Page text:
Communities nationwide tired of hearing the wail of horns from passing trains will soon have the option of seeking federal authority to establish "quiet zones" in which locomotives would no longer need to blow their horns for street crossings.
To get Federal Railroad Administration permission for such local horn bans, however, communities will have to have safety systems in place to keep motorists from driving around the gates or demonstrate that the risk of motorists doing so in the designated area is low.
The new restrictions go into effect June 24. The potential expense of meeting the new rules is a major reason John Alexander, Perrysburg's city administrator, said city officials will probably tread carefully before deciding whether to pursue "quiet zone" status. Numerous trains blow their horns while rolling by a dozen crossings in the city every day.
"It is an initiative we have identified. It is a topic of interest," Mr. Alexander said yesterday. "We are reviewing the options. But it has the potential to be a very expensive implementation."
The new rules are so tough that officials estimate communities potentially could spend as much as $100,000 or more redesigning or reconstructing each crossing to stop motorists from driving in front of oncoming trains.
John Davoli, the mayor of Fostoria, said he, too, was worried about high costs, but said that if all his city had to do was add median dividers along streets whose railroad crossings already have flashing lights and warning gates, it could be manageable.
"Of course, the city's going to pursue it [quiet zones] to the fullest extent we can," Mr. Davoli said.
He noted that the 100-plus trains that crisscross Fostoria on a typical day are a particular noise nuisance in spring and summer when residents like to have their windows open.
Federal Railroad Administration rules require that railroad train horns be capable of producing a warning sound of 96 decibels at 100 feet in the forward direction of the train.
Many train horns create warning blasts of between 105 and 110 decibels - sound levels found in the front row of rock concerts or while operating a jackhammer.
The new federal regulations establish six different types of "quiet zones" that will apply nationwide. According to written analysis accompanying the rules, establishing national standards means railroad companies and their employees will know exactly what they should or shouldn't do wherever they are, rather than have to keep track of various local laws.
"Communities will have significant flexibility to establish or maintain quiet zones for the benefit of their residents while keeping highway-rail grade crossings safe for motorists," Robert D. Jamison, the railroad administration's acting administrator, said in a statement.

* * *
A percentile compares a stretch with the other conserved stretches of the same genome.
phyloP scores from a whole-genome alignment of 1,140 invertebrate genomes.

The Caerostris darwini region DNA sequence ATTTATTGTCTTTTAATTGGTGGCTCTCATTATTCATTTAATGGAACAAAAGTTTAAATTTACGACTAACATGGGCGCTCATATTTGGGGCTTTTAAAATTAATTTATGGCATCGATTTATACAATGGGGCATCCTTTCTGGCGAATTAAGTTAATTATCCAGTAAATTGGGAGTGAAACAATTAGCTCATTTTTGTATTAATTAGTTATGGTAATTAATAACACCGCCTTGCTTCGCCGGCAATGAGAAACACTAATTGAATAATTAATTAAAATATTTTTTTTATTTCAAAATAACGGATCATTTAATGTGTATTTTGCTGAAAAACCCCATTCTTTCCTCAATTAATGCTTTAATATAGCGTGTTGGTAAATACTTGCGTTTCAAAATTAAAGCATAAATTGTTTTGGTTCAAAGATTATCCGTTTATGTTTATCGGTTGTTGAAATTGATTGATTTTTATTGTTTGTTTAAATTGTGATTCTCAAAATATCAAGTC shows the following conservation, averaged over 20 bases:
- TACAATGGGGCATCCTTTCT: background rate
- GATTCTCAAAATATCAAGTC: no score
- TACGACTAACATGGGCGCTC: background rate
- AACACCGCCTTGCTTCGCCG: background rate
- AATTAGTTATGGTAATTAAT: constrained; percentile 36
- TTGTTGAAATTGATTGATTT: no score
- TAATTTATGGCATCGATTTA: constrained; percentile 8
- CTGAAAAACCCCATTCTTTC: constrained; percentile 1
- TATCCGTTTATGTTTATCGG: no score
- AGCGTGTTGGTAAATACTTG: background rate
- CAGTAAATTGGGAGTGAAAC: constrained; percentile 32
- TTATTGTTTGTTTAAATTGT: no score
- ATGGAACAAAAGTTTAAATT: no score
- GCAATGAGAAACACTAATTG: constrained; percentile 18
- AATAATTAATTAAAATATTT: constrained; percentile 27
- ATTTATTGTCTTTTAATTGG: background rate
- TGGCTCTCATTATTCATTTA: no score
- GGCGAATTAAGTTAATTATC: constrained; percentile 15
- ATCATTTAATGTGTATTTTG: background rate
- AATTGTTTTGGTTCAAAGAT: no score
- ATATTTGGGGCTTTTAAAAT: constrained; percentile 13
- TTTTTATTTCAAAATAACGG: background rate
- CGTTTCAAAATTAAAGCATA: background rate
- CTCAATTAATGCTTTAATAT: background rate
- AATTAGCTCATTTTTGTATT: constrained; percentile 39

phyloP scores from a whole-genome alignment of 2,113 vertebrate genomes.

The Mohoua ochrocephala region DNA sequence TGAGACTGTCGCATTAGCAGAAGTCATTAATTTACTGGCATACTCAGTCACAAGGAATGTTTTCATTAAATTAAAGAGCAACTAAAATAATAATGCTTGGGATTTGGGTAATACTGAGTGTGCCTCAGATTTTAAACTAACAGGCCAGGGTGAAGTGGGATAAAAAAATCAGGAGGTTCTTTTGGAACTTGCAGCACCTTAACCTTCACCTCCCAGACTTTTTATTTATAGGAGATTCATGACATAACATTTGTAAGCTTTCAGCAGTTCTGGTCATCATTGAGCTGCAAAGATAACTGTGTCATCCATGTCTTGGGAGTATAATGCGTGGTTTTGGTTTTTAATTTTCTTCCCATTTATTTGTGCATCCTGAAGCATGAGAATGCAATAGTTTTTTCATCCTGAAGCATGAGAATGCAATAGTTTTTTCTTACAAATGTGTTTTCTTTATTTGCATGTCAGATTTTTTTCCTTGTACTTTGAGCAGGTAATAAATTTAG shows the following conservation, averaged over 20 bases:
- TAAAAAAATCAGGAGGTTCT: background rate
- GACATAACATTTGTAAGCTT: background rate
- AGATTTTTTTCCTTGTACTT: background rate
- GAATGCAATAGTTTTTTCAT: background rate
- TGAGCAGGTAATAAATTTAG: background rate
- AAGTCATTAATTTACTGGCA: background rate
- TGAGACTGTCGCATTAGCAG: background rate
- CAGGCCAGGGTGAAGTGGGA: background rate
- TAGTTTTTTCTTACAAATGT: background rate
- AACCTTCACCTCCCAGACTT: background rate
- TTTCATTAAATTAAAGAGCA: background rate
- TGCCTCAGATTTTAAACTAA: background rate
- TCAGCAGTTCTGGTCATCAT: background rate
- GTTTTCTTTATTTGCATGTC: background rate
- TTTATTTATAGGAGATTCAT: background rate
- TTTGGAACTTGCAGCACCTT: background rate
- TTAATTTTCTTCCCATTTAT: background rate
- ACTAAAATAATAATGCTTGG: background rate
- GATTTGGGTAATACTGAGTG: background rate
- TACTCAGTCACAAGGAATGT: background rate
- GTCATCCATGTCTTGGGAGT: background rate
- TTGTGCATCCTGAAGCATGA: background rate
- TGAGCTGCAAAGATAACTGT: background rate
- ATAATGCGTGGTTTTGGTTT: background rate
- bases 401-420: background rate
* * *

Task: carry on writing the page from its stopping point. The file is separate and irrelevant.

Along with Fostoria, Springfield and Worthington have been at the forefront of planning for "quiet zones" once they are allowed, Mr. Nicholson said. Mr. Davoli said his city has been waiting on the FRA to issue the final rule - an event that was scheduled for last Dec. 18 but was twice postponed to hold more hearings.
At the very least, all crossings in a "quiet zone" will have to be equipped with flashing lights and warning gates. Administratively, the simplest way for a community to create such a zone is to add either a second pair of gates or a median divider that would keep motorists approaching crossings from driving into the oncoming lane to get around a lowered gate in the proper lane.
Alternatively, communities could try to demonstrate, by providing accident and violation statistics to the federal agency, that one or more crossings poses a below-average safety risk and thus can be made horn-free without additional protection.
Furthermore, the regulations provide the option of making particular "quiet zones" nighttime-only, with trains required to blow their horns only between 7 a.m. and 10 p.m.
Besides Fostoria and Perrysburg, leading "quiet zone" candidates in the area include Findlay, Tiffin, Defiance, Toledo, Bryan, Millbury, Fremont, and Bellevue. A residential neighborhood in Monroe also has a string of railroad crossings, but officials there hope a proposed rail-line consolidation project will eliminate the track in question.
Mr. Davoli said median dividers might be the best option for Fostoria because "they're much more inexpensive" than so-called "four-quadrant" gates and could be installed by city workers.
In Perrysburg, numerous crossings will need to be upgraded to full lights/gates arrays or closed altogether before any "quiet zones" can be considered.
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